Then, you put all of your application logic and more importantly, your security outside of the database. Perhaps in your beans that access the data. Perhaps in the JSPs that access the data. Perhaps in your Visual Basic code running under Microsoft's Transaction Server (MTS). The end result is that you have just closed off your database — you have made it 'non-open'. No longer can people hook in existing technologies to make use of this data — they must use your access methods (or bypass security altogether). This sounds all well and fine today, but what you must remember is that the 'whiz bang' technology of today, EJBs for example, yesterday's concept, and tomorrow's old, tired technology. What has persevered for over 20 years in the relational world (and probably most of the object implementations as well) is the database itself. The front ends to the data change almost yearly, and as they do, the applications that have all of the security built inside themselves, not in the database, become obstacles, roadblocks to future progress.
The Oracle database provides a feature called Fine Grained Access Control (Chapter 21 is dedicated to it). In a nutshell, this technology allows the developer to embed procedures in the database that can modify queries as they are submitted to the database. This query modification is used to restrict the rows the client will receive or modify. The procedure can look at who is running the query, when they are running the query, what terminal they are running the query from, and so on, and can constrain access to the data as appropriate. With FGAC, we can enforce security such that, for example:
Basically, it allows us to locate access control in the database, right next to the data. It no longer matters if the user comes at the data from a Bean, a JSP, a VB application using ODBC, or SQL*PLUS, the same security protocols will be enforced. You are well situated for the next technology that comes along.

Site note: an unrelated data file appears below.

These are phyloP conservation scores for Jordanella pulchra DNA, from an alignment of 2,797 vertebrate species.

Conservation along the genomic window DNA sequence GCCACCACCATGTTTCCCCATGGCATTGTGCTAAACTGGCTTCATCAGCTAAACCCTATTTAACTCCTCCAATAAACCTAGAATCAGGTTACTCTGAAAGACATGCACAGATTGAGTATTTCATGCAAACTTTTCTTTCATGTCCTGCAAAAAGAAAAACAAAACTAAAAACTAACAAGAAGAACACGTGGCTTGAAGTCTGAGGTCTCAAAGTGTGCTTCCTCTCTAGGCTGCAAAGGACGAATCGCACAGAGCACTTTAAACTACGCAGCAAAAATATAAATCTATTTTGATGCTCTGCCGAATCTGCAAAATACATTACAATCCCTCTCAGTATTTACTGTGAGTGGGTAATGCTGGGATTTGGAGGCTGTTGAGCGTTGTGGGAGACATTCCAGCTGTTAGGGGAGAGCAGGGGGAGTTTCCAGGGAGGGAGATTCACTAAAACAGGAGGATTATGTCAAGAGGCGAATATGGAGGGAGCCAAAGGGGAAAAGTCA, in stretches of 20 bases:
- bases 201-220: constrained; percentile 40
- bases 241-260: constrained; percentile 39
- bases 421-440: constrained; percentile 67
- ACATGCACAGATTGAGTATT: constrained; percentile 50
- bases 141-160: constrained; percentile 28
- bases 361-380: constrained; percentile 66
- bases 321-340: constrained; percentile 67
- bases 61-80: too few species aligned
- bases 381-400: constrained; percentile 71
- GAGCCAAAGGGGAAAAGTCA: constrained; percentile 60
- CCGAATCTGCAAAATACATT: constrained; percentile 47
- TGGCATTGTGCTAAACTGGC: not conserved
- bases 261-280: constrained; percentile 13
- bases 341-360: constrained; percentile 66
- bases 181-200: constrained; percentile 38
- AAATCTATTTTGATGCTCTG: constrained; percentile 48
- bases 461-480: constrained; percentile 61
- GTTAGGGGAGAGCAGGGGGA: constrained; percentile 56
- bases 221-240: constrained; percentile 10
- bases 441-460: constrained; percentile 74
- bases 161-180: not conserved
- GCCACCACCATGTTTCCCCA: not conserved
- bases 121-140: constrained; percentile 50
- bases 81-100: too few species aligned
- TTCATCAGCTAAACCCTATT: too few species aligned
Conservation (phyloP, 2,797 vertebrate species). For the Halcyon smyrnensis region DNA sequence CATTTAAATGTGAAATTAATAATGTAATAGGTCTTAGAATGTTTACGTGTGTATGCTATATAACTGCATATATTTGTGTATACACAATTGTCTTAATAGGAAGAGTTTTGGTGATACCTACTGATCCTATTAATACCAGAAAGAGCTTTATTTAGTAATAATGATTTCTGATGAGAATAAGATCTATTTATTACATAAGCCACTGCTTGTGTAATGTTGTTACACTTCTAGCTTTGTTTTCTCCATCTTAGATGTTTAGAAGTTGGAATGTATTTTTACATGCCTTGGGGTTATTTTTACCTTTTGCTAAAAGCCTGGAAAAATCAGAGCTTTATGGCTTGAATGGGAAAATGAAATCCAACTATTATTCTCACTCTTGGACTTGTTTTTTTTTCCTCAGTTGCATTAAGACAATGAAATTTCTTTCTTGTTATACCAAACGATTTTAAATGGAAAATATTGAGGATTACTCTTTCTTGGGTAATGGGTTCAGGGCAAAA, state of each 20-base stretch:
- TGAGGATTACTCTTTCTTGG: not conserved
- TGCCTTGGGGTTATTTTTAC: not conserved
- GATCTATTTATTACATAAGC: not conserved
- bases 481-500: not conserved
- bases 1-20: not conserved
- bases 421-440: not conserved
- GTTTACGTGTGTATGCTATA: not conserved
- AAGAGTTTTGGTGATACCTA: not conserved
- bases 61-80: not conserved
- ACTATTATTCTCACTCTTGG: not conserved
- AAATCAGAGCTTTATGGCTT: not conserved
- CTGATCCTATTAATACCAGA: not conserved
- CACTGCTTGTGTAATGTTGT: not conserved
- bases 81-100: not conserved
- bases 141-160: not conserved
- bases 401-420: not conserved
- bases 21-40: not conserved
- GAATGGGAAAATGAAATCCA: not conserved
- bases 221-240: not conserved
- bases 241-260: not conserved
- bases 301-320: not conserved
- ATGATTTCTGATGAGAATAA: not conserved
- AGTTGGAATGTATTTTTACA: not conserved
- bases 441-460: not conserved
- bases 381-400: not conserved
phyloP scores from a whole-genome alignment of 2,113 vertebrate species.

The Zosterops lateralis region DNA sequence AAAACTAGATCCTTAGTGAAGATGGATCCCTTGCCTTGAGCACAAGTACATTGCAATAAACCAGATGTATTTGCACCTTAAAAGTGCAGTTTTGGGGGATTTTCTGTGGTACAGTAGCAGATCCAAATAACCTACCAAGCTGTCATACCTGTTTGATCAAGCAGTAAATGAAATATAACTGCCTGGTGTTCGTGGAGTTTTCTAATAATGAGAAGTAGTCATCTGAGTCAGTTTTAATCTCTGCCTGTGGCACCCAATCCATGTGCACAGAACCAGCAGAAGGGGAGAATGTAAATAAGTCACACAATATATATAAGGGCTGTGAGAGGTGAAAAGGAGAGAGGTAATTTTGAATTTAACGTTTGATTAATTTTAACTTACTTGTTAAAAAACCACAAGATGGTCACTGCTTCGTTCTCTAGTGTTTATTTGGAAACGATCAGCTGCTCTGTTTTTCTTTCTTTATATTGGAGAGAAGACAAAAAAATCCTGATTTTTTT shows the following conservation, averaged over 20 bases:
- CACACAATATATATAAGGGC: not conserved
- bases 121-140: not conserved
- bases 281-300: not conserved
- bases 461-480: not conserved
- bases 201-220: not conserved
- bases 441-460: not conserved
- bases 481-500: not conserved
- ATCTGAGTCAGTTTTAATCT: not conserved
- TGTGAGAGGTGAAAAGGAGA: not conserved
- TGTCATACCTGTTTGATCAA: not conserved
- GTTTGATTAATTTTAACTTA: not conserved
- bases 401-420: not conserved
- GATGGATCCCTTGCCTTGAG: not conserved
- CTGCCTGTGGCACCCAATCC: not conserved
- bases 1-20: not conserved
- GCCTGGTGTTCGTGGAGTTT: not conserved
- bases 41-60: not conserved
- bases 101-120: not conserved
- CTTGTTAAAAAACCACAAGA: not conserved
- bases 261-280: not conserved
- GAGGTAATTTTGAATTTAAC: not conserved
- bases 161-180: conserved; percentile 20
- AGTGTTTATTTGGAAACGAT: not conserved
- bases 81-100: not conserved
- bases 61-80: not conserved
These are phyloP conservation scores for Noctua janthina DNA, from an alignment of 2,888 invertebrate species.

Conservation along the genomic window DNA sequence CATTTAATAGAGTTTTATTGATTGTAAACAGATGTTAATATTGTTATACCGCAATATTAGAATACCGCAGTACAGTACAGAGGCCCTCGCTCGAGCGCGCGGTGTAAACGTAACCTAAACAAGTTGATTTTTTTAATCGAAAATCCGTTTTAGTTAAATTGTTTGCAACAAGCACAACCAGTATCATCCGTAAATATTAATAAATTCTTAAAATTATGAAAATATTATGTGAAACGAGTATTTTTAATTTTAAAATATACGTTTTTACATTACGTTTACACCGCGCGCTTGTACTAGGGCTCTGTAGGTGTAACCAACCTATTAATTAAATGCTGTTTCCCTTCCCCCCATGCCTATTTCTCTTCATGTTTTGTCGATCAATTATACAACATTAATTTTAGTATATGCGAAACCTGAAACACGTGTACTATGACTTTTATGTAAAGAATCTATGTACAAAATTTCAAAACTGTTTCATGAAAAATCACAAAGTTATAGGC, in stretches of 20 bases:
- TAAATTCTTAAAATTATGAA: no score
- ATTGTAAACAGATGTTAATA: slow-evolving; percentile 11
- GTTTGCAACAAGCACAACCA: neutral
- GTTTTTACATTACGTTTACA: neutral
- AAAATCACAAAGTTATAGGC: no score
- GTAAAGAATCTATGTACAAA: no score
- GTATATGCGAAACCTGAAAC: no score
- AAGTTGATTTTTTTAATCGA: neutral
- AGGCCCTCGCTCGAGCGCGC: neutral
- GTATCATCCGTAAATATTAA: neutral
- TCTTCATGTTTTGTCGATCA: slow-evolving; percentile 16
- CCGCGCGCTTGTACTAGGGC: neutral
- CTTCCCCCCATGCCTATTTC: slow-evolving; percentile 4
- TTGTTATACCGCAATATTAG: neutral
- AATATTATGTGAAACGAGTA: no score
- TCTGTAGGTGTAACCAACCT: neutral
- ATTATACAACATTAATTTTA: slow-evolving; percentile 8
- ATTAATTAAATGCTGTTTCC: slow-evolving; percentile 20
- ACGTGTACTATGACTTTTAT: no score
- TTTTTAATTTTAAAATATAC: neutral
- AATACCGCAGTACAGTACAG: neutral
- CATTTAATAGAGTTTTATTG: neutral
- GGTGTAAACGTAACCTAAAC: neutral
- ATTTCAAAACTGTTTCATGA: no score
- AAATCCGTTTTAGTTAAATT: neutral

Now, I ask you — which implementation is more 'open'? The one that makes all access to the data possible only through calls to the VB code and ActiveX controls (replace VB with Java and ActiveX with EJB if you like — I'm not picking on a particular technology but an implementation here) or the solution that allows access from anything that can talk to the database, over protocols as diverse as SSL, HTTP and Net8 (and others) or using APIs such as ODBC, JDBC, OCI, and so on? I have yet to see an ad-hoc reporting tool that will 'query' your VB code. I know of dozens that can do SQL, though.
The decision to strive for database independence and total 'openness' is one that people are absolutely free to take, and many try, but I believe that it is the wrong decision. No matter what database you are using, you should exploit it fully, squeezing every last bit of functionality you can out of that product. You'll find yourself doing that in the tuning phase (which again always seems to happen right after deployment) anyway. It is amazing how quickly the database independence requirement can be dropped when you can make the application run five times faster just by exploiting the software's capabilities.